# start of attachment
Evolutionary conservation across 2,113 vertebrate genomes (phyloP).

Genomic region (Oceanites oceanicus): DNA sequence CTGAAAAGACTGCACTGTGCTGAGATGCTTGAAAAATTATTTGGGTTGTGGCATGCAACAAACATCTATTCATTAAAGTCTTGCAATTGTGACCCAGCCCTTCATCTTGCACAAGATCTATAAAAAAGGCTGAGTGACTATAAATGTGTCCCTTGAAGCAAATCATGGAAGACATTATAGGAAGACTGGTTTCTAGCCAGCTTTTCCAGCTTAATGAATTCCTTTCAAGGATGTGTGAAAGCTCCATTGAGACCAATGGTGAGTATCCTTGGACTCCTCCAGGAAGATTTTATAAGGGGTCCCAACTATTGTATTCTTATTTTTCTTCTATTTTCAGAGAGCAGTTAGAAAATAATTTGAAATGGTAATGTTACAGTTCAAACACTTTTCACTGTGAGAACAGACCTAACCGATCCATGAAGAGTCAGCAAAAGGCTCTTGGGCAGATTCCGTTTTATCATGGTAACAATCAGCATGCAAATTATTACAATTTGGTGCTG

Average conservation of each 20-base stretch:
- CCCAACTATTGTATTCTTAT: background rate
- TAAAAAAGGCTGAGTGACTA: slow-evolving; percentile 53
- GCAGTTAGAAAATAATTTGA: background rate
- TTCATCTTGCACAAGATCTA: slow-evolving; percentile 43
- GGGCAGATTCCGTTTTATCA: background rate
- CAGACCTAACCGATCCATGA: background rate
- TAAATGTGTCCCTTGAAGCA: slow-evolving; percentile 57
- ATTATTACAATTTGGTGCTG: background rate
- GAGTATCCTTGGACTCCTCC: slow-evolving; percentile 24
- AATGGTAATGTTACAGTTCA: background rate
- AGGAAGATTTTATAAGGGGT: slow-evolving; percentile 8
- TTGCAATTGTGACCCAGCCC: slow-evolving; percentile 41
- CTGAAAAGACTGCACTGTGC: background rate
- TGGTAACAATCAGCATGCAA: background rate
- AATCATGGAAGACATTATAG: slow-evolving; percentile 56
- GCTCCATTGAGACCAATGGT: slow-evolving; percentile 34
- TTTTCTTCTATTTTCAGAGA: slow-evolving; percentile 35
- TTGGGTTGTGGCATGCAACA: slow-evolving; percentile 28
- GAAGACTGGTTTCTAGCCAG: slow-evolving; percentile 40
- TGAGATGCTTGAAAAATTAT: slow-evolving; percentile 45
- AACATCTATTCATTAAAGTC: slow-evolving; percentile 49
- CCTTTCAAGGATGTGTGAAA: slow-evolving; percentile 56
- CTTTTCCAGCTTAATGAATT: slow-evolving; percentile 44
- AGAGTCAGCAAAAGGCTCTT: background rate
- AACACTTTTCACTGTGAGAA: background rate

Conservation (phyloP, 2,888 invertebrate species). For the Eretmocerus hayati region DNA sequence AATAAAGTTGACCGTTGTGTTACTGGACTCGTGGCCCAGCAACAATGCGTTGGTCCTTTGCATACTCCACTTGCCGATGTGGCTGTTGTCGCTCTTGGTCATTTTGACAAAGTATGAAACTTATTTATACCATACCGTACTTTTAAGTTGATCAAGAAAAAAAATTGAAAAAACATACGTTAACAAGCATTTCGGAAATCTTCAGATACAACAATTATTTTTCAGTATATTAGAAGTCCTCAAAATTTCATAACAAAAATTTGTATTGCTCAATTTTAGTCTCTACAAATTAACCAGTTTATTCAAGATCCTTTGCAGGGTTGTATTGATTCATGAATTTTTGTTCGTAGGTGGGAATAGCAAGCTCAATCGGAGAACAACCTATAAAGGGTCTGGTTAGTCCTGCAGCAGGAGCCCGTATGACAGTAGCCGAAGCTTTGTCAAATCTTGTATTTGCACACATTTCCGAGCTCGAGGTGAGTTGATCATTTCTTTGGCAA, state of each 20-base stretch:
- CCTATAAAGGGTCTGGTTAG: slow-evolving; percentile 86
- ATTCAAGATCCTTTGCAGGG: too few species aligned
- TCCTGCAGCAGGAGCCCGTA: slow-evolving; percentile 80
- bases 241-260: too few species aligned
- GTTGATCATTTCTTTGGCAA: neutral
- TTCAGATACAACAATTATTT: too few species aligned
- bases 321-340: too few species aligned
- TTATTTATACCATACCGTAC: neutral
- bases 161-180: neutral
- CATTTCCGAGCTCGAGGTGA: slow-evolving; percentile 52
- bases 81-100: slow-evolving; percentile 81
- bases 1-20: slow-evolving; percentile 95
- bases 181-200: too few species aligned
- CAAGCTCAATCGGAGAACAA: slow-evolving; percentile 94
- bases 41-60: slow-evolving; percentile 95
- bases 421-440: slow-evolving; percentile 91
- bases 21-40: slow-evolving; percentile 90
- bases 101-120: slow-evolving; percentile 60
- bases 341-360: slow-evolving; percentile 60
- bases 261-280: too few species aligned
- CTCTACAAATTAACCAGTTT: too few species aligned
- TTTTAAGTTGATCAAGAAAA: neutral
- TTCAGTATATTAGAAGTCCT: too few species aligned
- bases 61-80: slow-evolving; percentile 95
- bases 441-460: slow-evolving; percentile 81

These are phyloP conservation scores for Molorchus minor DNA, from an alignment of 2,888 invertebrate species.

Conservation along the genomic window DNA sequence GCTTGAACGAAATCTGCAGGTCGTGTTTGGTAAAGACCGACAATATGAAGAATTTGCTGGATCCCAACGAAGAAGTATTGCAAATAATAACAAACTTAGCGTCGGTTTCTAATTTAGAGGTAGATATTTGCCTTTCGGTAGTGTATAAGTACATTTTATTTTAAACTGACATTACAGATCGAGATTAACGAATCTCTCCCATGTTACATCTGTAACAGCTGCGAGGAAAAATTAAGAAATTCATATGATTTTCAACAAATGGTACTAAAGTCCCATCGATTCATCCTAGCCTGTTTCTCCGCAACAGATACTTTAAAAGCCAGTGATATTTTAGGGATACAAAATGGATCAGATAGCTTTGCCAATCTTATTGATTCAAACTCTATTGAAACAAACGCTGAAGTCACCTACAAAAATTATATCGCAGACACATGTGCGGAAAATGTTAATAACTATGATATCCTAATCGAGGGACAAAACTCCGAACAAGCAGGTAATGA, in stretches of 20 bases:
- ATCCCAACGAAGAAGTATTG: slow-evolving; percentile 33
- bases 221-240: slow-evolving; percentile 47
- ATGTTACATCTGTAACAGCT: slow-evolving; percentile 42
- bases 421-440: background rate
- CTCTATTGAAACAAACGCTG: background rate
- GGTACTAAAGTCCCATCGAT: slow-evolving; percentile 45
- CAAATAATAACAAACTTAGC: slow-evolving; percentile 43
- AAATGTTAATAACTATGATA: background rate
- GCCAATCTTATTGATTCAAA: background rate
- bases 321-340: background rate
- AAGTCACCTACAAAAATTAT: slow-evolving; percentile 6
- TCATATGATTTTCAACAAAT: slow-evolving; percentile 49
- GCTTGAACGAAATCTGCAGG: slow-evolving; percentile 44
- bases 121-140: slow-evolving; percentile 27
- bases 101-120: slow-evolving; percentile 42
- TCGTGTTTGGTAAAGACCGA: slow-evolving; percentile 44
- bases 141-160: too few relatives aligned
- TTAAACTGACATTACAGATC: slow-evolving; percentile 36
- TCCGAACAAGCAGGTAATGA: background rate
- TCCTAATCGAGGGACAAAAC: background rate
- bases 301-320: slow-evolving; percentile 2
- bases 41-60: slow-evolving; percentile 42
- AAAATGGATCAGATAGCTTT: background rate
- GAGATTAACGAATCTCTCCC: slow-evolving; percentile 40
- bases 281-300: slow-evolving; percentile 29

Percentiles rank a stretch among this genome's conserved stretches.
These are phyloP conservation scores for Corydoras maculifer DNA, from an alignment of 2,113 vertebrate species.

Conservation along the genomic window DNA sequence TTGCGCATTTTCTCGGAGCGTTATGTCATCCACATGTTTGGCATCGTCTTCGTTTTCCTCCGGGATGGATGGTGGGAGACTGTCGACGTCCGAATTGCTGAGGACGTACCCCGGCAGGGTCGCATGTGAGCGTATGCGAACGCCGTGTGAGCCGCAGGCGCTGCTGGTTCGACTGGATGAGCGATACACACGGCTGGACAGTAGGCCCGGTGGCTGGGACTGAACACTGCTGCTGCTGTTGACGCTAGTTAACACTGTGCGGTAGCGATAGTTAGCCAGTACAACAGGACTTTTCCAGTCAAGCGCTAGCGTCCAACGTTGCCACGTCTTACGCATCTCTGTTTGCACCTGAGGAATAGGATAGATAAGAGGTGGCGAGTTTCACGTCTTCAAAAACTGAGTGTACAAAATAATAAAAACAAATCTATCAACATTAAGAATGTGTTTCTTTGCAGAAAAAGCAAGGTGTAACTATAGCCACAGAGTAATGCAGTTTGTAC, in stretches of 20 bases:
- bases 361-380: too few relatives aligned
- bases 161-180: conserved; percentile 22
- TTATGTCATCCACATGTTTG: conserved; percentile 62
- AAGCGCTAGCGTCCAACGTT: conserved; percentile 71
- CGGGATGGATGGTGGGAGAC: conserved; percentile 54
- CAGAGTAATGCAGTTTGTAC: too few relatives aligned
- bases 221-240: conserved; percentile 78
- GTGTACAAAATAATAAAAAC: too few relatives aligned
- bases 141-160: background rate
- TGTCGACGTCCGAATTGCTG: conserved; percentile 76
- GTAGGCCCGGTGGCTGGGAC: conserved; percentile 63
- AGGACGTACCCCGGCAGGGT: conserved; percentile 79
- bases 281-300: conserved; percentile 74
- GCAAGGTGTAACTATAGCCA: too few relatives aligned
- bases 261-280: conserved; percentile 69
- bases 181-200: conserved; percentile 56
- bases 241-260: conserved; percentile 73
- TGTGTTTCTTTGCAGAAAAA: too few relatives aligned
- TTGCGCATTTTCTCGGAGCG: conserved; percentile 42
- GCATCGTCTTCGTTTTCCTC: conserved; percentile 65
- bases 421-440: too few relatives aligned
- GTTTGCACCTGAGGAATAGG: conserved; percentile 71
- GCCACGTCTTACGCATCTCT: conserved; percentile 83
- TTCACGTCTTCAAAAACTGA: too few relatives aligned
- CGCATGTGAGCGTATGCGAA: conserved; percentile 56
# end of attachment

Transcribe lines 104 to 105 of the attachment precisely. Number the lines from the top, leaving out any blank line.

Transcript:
- GCATCGTCTTCGTTTTCCTC: conserved; percentile 65
- bases 421-440: too few relatives aligned